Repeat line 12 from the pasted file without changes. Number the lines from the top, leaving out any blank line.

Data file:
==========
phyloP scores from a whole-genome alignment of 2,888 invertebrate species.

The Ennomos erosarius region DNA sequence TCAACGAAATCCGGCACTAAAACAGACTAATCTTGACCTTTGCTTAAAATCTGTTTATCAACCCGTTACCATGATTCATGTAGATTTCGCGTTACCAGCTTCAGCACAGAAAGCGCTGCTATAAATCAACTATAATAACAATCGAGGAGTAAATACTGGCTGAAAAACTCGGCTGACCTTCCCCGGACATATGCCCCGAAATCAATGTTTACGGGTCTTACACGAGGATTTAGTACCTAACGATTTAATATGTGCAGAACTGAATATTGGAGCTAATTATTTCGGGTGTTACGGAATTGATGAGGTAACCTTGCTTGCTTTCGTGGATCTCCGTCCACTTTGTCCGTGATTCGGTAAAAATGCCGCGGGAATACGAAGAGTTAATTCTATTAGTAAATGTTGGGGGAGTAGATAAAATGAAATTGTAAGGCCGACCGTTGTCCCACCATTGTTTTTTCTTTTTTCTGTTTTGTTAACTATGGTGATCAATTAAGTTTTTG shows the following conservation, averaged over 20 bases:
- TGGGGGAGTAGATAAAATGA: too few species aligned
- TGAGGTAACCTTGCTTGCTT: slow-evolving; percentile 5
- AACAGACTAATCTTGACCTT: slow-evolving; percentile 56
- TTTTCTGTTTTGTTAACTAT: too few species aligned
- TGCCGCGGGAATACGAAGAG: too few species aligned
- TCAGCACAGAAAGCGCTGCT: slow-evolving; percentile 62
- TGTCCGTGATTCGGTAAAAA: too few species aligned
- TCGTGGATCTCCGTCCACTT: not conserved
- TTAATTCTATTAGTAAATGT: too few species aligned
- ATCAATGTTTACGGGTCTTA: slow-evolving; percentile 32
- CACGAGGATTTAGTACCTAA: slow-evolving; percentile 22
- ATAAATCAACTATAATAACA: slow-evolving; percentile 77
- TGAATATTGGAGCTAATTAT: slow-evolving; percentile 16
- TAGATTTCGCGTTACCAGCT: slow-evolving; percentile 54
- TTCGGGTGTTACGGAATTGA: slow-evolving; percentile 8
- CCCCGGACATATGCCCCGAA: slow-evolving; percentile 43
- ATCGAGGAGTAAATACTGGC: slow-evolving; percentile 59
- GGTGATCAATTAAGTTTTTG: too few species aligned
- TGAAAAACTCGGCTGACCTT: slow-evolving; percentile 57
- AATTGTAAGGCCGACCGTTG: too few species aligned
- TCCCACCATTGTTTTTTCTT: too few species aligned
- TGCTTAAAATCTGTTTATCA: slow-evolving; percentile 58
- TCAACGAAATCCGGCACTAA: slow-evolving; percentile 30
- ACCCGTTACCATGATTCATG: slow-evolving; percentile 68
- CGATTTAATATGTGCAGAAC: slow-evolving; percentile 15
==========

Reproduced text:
- ATCAATGTTTACGGGTCTTA: slow-evolving; percentile 32